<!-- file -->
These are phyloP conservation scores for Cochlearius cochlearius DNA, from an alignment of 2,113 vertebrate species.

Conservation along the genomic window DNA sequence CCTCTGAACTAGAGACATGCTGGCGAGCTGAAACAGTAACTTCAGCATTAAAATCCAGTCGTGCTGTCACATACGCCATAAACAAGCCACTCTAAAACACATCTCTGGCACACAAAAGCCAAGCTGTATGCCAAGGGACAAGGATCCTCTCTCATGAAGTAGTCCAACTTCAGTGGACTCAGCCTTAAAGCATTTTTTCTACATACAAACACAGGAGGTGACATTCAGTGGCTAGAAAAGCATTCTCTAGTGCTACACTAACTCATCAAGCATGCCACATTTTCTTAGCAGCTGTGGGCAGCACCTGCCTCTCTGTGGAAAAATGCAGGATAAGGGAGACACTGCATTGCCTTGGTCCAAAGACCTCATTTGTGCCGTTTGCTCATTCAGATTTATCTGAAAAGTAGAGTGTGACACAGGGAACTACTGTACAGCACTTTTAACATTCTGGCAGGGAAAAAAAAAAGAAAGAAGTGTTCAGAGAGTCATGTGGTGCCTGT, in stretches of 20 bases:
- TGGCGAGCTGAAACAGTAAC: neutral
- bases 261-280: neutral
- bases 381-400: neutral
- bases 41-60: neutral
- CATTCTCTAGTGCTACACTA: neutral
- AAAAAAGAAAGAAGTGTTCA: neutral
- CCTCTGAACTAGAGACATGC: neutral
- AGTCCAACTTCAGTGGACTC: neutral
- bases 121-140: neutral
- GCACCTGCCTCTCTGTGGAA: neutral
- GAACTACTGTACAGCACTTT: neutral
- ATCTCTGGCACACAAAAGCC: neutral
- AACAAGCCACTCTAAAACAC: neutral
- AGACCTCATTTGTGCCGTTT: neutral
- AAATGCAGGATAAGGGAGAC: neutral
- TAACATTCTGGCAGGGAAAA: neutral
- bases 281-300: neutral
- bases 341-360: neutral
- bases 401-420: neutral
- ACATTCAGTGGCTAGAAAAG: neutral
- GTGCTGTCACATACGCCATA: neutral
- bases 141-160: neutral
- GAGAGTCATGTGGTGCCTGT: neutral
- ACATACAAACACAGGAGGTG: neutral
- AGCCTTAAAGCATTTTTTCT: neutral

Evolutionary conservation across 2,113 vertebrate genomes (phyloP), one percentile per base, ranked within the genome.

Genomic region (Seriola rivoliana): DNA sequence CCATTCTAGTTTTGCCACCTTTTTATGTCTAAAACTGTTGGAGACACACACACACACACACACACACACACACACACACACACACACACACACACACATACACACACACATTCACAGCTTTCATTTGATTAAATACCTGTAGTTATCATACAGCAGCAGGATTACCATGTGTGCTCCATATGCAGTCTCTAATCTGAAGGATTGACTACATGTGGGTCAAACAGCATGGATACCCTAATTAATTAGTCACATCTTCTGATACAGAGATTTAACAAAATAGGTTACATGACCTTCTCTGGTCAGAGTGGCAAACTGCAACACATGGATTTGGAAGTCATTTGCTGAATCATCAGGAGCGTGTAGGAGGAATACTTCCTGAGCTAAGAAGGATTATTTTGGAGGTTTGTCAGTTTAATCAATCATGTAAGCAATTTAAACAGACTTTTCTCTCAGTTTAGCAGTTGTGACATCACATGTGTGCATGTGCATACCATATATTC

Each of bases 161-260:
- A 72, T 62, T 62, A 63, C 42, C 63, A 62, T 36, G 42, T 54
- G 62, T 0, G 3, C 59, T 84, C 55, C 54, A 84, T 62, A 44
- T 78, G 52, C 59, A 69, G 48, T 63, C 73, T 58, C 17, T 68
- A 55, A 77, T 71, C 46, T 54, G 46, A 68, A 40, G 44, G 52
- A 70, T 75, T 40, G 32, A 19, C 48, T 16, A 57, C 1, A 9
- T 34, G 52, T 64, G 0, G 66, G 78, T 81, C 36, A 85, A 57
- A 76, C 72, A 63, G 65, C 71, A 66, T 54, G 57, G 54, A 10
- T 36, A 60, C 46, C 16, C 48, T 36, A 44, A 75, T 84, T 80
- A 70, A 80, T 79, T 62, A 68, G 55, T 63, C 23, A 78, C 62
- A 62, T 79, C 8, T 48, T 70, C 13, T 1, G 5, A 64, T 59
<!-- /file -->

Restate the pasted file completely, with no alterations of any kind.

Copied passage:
These are phyloP conservation scores for Cochlearius cochlearius DNA, from an alignment of 2,113 vertebrate species.

Conservation along the genomic window DNA sequence CCTCTGAACTAGAGACATGCTGGCGAGCTGAAACAGTAACTTCAGCATTAAAATCCAGTCGTGCTGTCACATACGCCATAAACAAGCCACTCTAAAACACATCTCTGGCACACAAAAGCCAAGCTGTATGCCAAGGGACAAGGATCCTCTCTCATGAAGTAGTCCAACTTCAGTGGACTCAGCCTTAAAGCATTTTTTCTACATACAAACACAGGAGGTGACATTCAGTGGCTAGAAAAGCATTCTCTAGTGCTACACTAACTCATCAAGCATGCCACATTTTCTTAGCAGCTGTGGGCAGCACCTGCCTCTCTGTGGAAAAATGCAGGATAAGGGAGACACTGCATTGCCTTGGTCCAAAGACCTCATTTGTGCCGTTTGCTCATTCAGATTTATCTGAAAAGTAGAGTGTGACACAGGGAACTACTGTACAGCACTTTTAACATTCTGGCAGGGAAAAAAAAAAGAAAGAAGTGTTCAGAGAGTCATGTGGTGCCTGT, in stretches of 20 bases:
- TGGCGAGCTGAAACAGTAAC: neutral
- bases 261-280: neutral
- bases 381-400: neutral
- bases 41-60: neutral
- CATTCTCTAGTGCTACACTA: neutral
- AAAAAAGAAAGAAGTGTTCA: neutral
- CCTCTGAACTAGAGACATGC: neutral
- AGTCCAACTTCAGTGGACTC: neutral
- bases 121-140: neutral
- GCACCTGCCTCTCTGTGGAA: neutral
- GAACTACTGTACAGCACTTT: neutral
- ATCTCTGGCACACAAAAGCC: neutral
- AACAAGCCACTCTAAAACAC: neutral
- AGACCTCATTTGTGCCGTTT: neutral
- AAATGCAGGATAAGGGAGAC: neutral
- TAACATTCTGGCAGGGAAAA: neutral
- bases 281-300: neutral
- bases 341-360: neutral
- bases 401-420: neutral
- ACATTCAGTGGCTAGAAAAG: neutral
- GTGCTGTCACATACGCCATA: neutral
- bases 141-160: neutral
- GAGAGTCATGTGGTGCCTGT: neutral
- ACATACAAACACAGGAGGTG: neutral
- AGCCTTAAAGCATTTTTTCT: neutral

Evolutionary conservation across 2,113 vertebrate genomes (phyloP), one percentile per base, ranked within the genome.

Genomic region (Seriola rivoliana): DNA sequence CCATTCTAGTTTTGCCACCTTTTTATGTCTAAAACTGTTGGAGACACACACACACACACACACACACACACACACACACACACACACACACACACACATACACACACACATTCACAGCTTTCATTTGATTAAATACCTGTAGTTATCATACAGCAGCAGGATTACCATGTGTGCTCCATATGCAGTCTCTAATCTGAAGGATTGACTACATGTGGGTCAAACAGCATGGATACCCTAATTAATTAGTCACATCTTCTGATACAGAGATTTAACAAAATAGGTTACATGACCTTCTCTGGTCAGAGTGGCAAACTGCAACACATGGATTTGGAAGTCATTTGCTGAATCATCAGGAGCGTGTAGGAGGAATACTTCCTGAGCTAAGAAGGATTATTTTGGAGGTTTGTCAGTTTAATCAATCATGTAAGCAATTTAAACAGACTTTTCTCTCAGTTTAGCAGTTGTGACATCACATGTGTGCATGTGCATACCATATATTC

Each of bases 161-260:
- A 72, T 62, T 62, A 63, C 42, C 63, A 62, T 36, G 42, T 54
- G 62, T 0, G 3, C 59, T 84, C 55, C 54, A 84, T 62, A 44
- T 78, G 52, C 59, A 69, G 48, T 63, C 73, T 58, C 17, T 68
- A 55, A 77, T 71, C 46, T 54, G 46, A 68, A 40, G 44, G 52
- A 70, T 75, T 40, G 32, A 19, C 48, T 16, A 57, C 1, A 9
- T 34, G 52, T 64, G 0, G 66, G 78, T 81, C 36, A 85, A 57
- A 76, C 72, A 63, G 65, C 71, A 66, T 54, G 57, G 54, A 10
- T 36, A 60, C 46, C 16, C 48, T 36, A 44, A 75, T 84, T 80
- A 70, A 80, T 79, T 62, A 68, G 55, T 63, C 23, A 78, C 62
- A 62, T 79, C 8, T 48, T 70, C 13, T 1, G 5, A 64, T 59